UNKNOWN LANDS | Frontier - London Dry Gin
39,90 €

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UNKNOWN Lands | Frontier London Dry Gin is our interpretation of the classic London Dry Gin. With its incomparable blend of juniper, pine needles, thistles and nettles, it offers a taste experience full of wildness and strength. Complemented by coriander, rosemary, lemon peel and apple, it creates a perfect balance. Every sip of our gin, which has its roots in the wilderness border town of Forsthaus Tornow, reveals the multi-layered aromas of this fascinating region and awakens the spirit of adventure within you.

Alcohol content 43,5%
Contents UL-00017 ML


A clear and unmistakable aroma of juniper rises, accompanied by refreshing pine needles and a citrusy freshness of lemon peel. The alcohol is barely perceptible.


Delicate, sweet notes of apple initially unfold on the tongue. The juniper remains present and is accompanied by the earthy bitterness of thistles and the green, slightly peppery nuances of nettles. The strong, woody aroma of rosemary, the citrusy note of coriander and the refreshing pine needles round off the taste experience.

Frontier is the pursuit of the unknown, the discovery of new frontiers and the expansion of our horizons. It is about more than just exploring our physical limits, but also about going beyond our own boundaries and comfort zones. If we return to the roots of minimalism, we also come back into balance with nature and learn to respect the natural limits of nature to protect our natural resources. We believe that this is the way to a healthier and more balanced life in harmony with nature. 

The Tornow forester's lodge and the surrounding area: Forsthaus Tornow is a place full of history and culture. A Slavic family once settled here in the middle of the forest in a clearing between the Tornowsee and Teufelssee lakes and gave the place the name "Tornow" (thistle). If you walk through the former glacial hollow of the now forested terminal moraine from the lake up to the forester's lodge in the evening, you can almost taste the flavors of the gin in this special area. There is a sense of adventure and discovery in the air and you can almost feel the pioneering spirit of the frontier.

The Botanicals: Frontier Gin is an exceptional combination of indigenous and exotic botanicals that reflect the best of this region. The juniper and pine needles of the forest are late successors to the first vegetation that grew from the melting glacier, while the thorny thistles and nettles of the forest clearing tell the harsh migration history of the Slavs. The coriander and rosemary bear witness to the later settlers from the south and lend the gin a touch of warmth and sunshine. This is rounded off by the refreshing note of lemon peel and the balancing taste of apples, which today ripen every year in the Forsthaus-Tornow clearing in the middle of the forest.

A sip of Frontier Gin will take you on a journey through the aromas and flavors of this frontier land with nature and inspire you to take on new adventures on the frontier yourself. Enjoy it with friends around the campfire in the evening and let yourself be carried away by the excitement of the unknown and the discovery of new frontiers. Welcome to the world of Frontier Gin - where adventure and discovery meet the sense of taste.

Theodor Fontane

The poet of Ruppin Switzerland

In the rolling hills and dense forests of Ruppin Switzerland once walked a man who had the gift of capturing the soul of the landscape in words: Theodor Fontane. He roamed the region with a light step and an alert eye, always on the lookout for stories worth telling. Every tree, every lake, every meadow seemed to want to whisper a secret to him, and Fontane, with his incomparable powers of observation, listened.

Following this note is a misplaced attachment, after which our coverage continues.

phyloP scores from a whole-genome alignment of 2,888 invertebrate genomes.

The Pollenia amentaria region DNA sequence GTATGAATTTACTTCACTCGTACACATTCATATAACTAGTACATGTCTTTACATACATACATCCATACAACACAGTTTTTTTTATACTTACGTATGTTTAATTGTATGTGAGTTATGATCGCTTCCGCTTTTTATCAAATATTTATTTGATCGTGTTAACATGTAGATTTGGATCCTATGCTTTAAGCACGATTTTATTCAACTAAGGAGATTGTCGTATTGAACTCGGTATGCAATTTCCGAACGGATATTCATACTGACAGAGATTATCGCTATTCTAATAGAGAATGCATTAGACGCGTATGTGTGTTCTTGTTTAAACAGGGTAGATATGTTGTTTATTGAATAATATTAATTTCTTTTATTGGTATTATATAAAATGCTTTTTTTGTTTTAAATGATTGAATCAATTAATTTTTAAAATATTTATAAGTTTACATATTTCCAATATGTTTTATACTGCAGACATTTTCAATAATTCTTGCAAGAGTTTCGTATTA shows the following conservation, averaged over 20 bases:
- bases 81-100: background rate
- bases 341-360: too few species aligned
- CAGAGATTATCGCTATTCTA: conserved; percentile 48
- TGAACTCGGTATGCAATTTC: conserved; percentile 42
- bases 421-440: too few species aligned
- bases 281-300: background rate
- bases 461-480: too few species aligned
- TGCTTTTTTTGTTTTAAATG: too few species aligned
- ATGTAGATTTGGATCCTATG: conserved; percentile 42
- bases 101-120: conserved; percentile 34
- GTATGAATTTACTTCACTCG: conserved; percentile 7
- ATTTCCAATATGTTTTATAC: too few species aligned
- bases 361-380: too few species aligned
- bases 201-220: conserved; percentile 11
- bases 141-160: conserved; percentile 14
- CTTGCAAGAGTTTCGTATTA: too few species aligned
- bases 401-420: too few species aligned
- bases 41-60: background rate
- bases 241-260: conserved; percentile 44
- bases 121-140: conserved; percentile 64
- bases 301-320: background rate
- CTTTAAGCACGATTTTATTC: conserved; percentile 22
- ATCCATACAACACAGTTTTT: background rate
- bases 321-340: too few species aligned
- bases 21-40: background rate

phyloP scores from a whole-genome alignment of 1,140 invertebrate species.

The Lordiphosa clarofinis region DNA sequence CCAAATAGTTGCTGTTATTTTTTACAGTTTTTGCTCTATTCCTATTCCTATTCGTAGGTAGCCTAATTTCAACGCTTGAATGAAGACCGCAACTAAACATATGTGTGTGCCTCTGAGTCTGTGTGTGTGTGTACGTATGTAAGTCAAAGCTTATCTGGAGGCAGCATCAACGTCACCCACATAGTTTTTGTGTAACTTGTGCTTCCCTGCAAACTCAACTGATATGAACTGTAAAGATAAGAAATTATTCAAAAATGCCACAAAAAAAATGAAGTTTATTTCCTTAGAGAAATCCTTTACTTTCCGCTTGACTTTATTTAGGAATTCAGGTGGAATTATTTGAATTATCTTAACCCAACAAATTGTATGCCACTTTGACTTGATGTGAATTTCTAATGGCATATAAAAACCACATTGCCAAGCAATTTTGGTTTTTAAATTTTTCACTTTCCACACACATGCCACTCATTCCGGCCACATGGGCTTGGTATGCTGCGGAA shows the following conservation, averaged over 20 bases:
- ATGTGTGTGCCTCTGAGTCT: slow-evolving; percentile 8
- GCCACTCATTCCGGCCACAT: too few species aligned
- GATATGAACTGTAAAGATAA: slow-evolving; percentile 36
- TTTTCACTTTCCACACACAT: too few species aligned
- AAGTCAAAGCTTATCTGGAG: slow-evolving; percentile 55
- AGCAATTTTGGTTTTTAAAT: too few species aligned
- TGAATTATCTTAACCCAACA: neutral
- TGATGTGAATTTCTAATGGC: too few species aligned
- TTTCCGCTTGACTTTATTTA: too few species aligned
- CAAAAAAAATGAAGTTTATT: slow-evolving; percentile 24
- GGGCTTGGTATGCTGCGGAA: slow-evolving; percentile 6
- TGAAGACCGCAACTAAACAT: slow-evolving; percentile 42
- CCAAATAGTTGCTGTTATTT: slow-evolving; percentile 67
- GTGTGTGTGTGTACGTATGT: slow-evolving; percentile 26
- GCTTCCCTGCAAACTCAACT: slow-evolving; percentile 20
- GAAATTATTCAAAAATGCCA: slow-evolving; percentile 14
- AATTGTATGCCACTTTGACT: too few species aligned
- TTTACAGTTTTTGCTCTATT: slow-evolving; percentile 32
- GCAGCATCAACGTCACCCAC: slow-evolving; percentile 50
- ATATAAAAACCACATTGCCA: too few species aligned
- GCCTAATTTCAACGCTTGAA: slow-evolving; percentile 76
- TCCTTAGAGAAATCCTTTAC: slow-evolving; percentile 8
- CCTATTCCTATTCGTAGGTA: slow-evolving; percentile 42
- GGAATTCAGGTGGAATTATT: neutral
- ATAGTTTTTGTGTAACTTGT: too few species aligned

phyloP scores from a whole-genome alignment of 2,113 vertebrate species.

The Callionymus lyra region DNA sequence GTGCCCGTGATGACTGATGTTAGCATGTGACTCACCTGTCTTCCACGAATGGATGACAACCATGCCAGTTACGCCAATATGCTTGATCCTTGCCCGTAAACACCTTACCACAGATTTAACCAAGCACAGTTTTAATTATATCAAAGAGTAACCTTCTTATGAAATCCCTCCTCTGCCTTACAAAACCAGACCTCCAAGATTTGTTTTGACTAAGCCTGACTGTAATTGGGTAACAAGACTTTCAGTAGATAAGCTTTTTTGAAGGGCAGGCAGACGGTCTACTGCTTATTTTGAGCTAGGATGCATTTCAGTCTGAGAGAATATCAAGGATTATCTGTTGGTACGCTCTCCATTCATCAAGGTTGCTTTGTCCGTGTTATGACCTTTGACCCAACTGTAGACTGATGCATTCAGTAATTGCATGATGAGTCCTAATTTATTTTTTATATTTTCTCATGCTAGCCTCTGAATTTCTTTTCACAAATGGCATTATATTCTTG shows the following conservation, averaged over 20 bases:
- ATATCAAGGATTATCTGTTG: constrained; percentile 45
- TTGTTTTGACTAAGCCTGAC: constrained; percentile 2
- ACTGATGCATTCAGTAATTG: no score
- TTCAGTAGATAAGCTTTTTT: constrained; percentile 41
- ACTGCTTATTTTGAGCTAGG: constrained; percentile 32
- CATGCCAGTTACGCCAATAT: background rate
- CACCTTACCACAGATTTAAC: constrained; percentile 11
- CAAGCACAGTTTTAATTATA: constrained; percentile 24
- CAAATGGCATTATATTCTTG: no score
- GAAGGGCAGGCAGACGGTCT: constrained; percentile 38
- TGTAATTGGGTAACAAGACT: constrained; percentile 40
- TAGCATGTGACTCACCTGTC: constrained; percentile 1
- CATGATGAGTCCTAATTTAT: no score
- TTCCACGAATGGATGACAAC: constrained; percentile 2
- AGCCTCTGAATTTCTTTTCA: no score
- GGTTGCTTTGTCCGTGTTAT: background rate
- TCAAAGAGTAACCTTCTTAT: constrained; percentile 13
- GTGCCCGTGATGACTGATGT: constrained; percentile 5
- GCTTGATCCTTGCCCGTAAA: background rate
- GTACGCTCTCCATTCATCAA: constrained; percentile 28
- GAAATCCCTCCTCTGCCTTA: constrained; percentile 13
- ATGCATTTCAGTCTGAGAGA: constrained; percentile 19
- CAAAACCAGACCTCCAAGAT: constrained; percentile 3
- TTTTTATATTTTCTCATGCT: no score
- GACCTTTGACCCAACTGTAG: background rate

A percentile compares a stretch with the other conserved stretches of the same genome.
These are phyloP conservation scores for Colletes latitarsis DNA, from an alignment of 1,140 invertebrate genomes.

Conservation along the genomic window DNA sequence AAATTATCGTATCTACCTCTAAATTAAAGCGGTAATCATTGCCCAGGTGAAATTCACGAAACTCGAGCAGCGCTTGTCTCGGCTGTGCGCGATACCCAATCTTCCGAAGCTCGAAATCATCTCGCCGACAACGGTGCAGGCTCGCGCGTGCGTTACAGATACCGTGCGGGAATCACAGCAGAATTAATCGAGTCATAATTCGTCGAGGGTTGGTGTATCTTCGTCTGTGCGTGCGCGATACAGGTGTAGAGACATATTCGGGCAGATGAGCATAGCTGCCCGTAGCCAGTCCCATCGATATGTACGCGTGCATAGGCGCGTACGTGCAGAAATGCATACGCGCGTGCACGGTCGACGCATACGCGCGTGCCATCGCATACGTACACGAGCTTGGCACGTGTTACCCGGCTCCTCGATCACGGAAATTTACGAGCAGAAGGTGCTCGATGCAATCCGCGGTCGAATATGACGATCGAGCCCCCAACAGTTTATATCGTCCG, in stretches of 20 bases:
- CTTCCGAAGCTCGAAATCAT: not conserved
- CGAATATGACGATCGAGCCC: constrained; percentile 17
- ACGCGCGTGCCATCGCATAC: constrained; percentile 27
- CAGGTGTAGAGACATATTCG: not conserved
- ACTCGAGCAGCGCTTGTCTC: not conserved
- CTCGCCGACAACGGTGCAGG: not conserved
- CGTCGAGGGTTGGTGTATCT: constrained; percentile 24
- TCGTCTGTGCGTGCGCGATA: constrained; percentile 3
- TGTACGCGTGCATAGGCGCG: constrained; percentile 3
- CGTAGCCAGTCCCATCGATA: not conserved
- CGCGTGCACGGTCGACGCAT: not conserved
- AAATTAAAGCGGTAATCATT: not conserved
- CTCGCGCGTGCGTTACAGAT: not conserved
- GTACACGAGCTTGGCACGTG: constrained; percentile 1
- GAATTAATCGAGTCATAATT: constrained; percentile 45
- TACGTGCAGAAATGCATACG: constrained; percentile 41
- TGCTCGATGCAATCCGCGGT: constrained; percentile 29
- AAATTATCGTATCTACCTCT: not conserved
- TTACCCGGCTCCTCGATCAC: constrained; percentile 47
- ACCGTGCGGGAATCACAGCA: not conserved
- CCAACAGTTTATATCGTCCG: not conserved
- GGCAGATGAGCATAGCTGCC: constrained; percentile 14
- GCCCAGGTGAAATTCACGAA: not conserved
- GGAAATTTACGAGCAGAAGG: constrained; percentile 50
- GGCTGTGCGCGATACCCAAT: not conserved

For Fontane, Ruppin Switzerland was not just a landscape, but a living being that breathed, felt and dreamed. He saw in it the traces of history, the echoes of times past and the promise of the future. "Ruppin Switzerland reveals the same charm to you at every turn", he wrote, and with these words he immortalized his deep love and admiration for this region around the Tornow forester's lodge.

It was here, on the shores of Lake Tornow, that Fontane sat, let his gaze wander over the glistening water and let the silence inspire him. He felt connected to nature, to the birds that circled above him, to the fish that danced beneath the surface of the water and to the trees that told him stories with their rustling leaves.

In his work, Fontane captures the magic of Ruppin Switzerland and shares it with the world. He shows us that it is not only the big adventures that count, but also the small moments of peace and reflection. He teaches us to see the beauty in the simple things and to appreciate the wonders that surround us every day.

Walking through Ruppin Switzerland today, you can almost hear the echo of Fontane's words gently wafting through the woods. It is as if he is still inviting us to see the world through his eyes, to be enchanted by its beauty and to experience and write our own stories.

Tornow forester's lodge

A contemporary witness between legend and history

Deep in the heart of Ruppiner Schweiz, between the shimmering Tornow and mysterious Teufelssee lakes, the Tornow forester's lodge stands in a forest clearing - a spot on the border between nature and culture, civilization and wilderness. This historic farm, which has stood the test of time for centuries, is not just a house, but a living legacy that tells of the people, cultures and events that have shaped it over many generations. 

This clearing has seen many faces, from the Slavs who once settled this region from the east in the course of the great migration and gave it the name "Tornow" (thistle), to the more recent settlers in the Middle Ages coming from the south and west, to today's guests who want to get away from everyday urban life and be inspired by the still pristine nature. When the evening sun bathes the forester's lodge in a golden light and the shadows of the trees cast over the old forest paths, with a little imagination you can hear the voices of the past in the soundscape of nature - a gentle whisper of stories, adventures and secrets.